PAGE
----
Abraham, in a jeering tone; "it vouldn't be vell bred."

"Vouldn't it!" replied Jack, mimicking his snuffling voice; "then shtay
vere you are, and be cursed to you."

"It's all up," muttered Thames. "Mr. Wood will be intercepted. I've
destroyed my only chance."

"Not your _only_ chance, Thames," returned Jack, in the same undertone;
"but your best. Never mind. We'll turn the tables upon 'em yet. Do you
think we could manage that old clothesman between us, if we got out of
this box?"

"I'd manage him myself, if my arms were free," replied Thames, boldly.

"Shpeak up, vill you?" cried Abraham, rapping his knuckles against the
hatch. "I likes to hear vot you says. You _can_ have no shecrets from
me."

"Vy don't you talk to your partner, or Saint Giles, if you vant
conversation, Aaron?" asked Jack, slyly.

"Because they're in the next room, and the door's shut; that's vy, my
jack-a-dandy!" replied Abraham, unsuspiciously.

"Oh! they are--are they?" muttered Jack, triumphantly; "that'll do. Now
for it, Thames! Make as great a row as you can to divert his attention."

With this, he drew the spike from his pocket; and, drowning the sound of
the operation by whistling, singing, shuffling, and other noises,
contrived, in a few minutes, to liberate his companion from the
handcuffs.

"Now, Jack," cried Thames, warmly grasping Sheppard's hand, "you are my
friend again. I freely forgive you."

Sheppard cordially returned the pressure; and, cautioning Thames, "not
to let the ruffles drop, or they might tell a tale," began to warble the
following fragment of a robber melody:--

    "Oh! give me a chisel, a knife, or a file,
    And the dubsmen shall find that I'll do it in style!
                                   _Tol-de-rol!_"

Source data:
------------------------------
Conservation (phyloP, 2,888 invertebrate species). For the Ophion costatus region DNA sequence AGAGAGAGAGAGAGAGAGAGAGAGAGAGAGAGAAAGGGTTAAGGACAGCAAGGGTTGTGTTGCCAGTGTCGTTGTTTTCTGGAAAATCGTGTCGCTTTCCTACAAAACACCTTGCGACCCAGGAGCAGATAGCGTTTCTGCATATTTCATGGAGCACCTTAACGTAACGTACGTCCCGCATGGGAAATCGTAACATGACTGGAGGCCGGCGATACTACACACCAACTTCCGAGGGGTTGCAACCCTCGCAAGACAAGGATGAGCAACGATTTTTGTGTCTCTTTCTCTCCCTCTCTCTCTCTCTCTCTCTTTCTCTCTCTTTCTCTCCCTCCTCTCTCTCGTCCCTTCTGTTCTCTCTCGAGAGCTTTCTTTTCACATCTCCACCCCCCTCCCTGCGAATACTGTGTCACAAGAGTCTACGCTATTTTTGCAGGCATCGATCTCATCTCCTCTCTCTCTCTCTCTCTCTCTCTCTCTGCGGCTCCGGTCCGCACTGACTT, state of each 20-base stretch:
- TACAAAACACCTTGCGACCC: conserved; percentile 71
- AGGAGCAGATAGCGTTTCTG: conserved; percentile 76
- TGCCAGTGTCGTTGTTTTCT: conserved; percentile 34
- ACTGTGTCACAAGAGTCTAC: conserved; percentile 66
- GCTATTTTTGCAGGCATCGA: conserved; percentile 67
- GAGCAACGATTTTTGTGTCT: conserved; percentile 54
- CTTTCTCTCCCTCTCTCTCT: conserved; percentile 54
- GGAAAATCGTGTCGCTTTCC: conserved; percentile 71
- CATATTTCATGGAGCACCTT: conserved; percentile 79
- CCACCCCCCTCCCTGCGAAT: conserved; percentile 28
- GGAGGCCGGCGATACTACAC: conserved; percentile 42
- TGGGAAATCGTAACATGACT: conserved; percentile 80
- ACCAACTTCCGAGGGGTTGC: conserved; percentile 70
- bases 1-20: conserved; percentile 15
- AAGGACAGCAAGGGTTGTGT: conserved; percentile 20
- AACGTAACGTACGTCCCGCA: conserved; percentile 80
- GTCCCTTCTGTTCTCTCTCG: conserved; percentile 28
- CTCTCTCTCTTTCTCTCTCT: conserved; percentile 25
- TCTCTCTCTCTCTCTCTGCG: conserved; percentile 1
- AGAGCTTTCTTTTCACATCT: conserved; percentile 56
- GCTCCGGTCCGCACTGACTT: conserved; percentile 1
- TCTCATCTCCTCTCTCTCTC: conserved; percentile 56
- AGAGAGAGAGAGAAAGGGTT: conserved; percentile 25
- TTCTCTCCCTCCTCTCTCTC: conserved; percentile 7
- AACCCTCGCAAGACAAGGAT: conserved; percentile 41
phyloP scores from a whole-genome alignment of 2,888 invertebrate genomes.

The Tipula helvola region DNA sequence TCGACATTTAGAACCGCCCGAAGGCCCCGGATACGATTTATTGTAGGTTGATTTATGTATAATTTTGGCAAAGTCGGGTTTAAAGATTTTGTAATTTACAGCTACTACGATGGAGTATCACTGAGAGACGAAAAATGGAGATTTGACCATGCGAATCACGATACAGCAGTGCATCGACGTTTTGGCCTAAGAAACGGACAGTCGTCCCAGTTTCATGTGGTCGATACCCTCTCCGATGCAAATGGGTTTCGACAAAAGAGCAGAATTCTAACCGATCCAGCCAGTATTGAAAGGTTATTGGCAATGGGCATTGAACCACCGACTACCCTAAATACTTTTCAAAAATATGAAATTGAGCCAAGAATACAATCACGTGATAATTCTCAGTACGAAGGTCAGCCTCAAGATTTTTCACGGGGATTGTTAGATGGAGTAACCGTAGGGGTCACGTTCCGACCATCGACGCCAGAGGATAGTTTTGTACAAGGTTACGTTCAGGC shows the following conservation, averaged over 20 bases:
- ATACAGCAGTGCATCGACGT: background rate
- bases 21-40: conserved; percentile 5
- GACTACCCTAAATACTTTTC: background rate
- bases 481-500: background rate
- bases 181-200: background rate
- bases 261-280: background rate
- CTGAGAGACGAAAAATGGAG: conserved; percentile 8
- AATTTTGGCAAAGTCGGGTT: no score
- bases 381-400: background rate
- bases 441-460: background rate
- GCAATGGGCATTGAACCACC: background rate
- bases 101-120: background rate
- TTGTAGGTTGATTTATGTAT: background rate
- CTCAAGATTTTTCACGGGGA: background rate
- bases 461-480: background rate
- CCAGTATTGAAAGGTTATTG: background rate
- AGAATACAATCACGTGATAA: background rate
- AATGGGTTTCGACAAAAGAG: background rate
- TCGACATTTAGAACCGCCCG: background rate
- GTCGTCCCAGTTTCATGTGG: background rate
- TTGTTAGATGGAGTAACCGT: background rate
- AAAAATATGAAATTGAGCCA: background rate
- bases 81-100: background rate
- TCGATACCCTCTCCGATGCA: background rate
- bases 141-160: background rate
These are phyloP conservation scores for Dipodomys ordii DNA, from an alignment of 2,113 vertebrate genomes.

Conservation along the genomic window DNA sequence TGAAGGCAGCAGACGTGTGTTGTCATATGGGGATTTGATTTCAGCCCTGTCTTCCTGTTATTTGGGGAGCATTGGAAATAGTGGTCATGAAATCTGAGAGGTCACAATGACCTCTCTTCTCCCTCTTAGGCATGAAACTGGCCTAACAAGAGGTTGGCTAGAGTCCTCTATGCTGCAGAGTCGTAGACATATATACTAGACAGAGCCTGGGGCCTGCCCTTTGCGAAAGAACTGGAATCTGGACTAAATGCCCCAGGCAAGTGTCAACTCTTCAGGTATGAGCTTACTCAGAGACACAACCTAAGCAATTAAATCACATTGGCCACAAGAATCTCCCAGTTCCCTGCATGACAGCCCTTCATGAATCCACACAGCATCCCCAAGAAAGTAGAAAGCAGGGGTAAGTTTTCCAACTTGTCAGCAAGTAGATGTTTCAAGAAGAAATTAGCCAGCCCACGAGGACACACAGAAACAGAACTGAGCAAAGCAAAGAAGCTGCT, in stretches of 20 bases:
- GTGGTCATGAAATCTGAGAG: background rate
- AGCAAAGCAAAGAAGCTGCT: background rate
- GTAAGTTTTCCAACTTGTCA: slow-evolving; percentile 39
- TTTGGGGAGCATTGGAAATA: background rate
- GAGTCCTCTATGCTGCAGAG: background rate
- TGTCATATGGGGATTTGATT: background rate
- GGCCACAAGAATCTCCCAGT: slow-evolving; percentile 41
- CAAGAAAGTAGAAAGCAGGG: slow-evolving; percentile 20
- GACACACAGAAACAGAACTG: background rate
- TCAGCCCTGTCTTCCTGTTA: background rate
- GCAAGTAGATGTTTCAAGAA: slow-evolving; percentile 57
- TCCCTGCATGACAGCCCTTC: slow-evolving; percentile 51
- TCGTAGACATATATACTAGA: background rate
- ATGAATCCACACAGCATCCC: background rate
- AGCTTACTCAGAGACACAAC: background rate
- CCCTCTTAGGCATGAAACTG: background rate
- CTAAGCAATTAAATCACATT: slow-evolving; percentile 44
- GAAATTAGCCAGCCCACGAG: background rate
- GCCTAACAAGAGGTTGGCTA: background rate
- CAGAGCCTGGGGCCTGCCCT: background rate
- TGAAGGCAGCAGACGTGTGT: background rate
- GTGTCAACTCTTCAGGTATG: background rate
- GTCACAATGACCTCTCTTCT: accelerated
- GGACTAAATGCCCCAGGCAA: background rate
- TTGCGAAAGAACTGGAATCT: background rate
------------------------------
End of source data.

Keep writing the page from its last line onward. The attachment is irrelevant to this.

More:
"Vot the devil are you about, noisy?" inquired Abraham.

"Practising singing, Aaron," replied Jack. "Vot are you?"

"Practising patience," growled Abraham.

"Not before it's needed," returned Jack, aloud; adding in a whisper,
"get upon my shoulders, Thames. Now you're up, take this spike. Feel for
the lock, and prize it open,--you don't need to be told _how_. When it's
done, I'll push you through. Take care of the old clothesman, and leave
the rest to me.

    When the turnkey, next morning, stepp'd into his room,
    The sight of the hole in the wall struck him dumb;
    The sheriff's black bracelets lay strewn on the ground,
    But the lad that had worn 'em could nowhere be found.
                                           _Tol-de-rol!_"

As Jack concluded his ditty, the door flew open with a crash, and Thames
sprang through the aperture.

This manoeuvre was so suddenly executed that it took Abraham completely
by surprise. He was standing at the moment close to the hatch, with his
ear at the keyhole, and received a severe blow in the face. He staggered
back a few paces; and, before he could recover himself, Thames tripped
up his heels, and, placing the point of the spike at his throat,
threatened to stab him if he attempted to stir, or cry out. Nor had Jack
been idle all this time. Clearing the recess the instant after his
companion, he flew to the door of the inner room, and, locking it, took
out the key. The policy of this step was immediately apparent. Alarmed
by the noise of the scuffle, Quilt and Sharples rushed to the assistance